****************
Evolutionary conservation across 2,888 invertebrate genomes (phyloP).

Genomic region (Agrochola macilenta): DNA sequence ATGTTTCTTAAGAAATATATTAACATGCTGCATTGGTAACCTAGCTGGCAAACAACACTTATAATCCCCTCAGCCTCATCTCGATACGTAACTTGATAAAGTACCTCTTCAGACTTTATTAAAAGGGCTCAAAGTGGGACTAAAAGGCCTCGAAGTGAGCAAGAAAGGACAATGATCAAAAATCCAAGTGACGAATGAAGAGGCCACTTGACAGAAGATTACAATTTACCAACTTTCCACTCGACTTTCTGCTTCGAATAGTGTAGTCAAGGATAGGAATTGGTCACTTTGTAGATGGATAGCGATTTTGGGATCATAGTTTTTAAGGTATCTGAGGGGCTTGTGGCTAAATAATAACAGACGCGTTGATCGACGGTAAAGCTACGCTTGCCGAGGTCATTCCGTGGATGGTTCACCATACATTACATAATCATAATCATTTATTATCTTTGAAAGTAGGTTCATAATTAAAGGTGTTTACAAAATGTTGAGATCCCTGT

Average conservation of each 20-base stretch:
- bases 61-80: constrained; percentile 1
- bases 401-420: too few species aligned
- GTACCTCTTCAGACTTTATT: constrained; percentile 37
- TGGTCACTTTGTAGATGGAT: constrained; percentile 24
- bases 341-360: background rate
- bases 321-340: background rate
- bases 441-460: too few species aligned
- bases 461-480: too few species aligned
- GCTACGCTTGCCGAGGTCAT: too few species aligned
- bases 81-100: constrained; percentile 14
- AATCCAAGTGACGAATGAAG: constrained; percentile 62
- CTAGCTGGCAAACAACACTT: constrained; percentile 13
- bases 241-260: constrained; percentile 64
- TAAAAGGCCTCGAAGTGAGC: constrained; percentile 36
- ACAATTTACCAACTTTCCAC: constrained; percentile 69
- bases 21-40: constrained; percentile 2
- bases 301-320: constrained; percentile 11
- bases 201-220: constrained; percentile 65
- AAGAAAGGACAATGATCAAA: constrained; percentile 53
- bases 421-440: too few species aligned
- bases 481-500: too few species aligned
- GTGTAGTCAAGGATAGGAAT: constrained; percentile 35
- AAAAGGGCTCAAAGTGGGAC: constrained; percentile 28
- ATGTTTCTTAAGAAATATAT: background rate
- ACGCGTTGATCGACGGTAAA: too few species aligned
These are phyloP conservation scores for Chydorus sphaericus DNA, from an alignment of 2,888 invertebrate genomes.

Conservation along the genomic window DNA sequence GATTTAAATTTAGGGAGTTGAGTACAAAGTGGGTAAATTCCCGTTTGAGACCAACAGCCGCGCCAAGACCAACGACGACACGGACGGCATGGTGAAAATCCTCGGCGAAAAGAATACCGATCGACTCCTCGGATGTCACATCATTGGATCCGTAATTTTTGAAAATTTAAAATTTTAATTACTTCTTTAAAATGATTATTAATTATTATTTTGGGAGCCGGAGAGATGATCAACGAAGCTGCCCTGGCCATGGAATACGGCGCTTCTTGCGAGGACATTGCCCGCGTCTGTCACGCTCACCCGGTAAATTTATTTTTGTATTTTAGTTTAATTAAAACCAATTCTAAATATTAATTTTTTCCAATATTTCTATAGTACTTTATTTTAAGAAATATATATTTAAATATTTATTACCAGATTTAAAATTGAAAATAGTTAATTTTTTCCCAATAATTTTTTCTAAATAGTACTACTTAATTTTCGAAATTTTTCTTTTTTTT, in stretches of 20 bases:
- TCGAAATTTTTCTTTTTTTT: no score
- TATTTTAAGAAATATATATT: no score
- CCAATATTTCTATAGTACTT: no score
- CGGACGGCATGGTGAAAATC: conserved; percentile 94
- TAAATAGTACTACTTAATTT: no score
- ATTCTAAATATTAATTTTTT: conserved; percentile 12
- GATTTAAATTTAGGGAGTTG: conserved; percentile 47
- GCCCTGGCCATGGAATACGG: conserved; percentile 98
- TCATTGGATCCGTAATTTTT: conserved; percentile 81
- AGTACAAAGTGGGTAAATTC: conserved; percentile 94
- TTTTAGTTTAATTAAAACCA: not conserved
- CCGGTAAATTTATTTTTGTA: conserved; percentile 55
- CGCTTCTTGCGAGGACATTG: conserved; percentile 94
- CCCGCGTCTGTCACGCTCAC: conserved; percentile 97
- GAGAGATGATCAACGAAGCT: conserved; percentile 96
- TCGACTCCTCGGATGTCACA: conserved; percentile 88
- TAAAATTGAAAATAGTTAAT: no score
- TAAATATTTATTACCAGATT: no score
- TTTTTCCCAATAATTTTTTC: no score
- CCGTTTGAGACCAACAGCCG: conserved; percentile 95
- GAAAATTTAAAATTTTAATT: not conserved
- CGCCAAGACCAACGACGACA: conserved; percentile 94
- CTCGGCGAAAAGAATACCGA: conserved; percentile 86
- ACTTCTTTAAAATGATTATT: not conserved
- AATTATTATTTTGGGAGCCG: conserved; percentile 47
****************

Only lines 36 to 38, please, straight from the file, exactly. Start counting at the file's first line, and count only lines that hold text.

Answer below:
- ATTCTAAATATTAATTTTTT: conserved; percentile 12
- GATTTAAATTTAGGGAGTTG: conserved; percentile 47
- GCCCTGGCCATGGAATACGG: conserved; percentile 98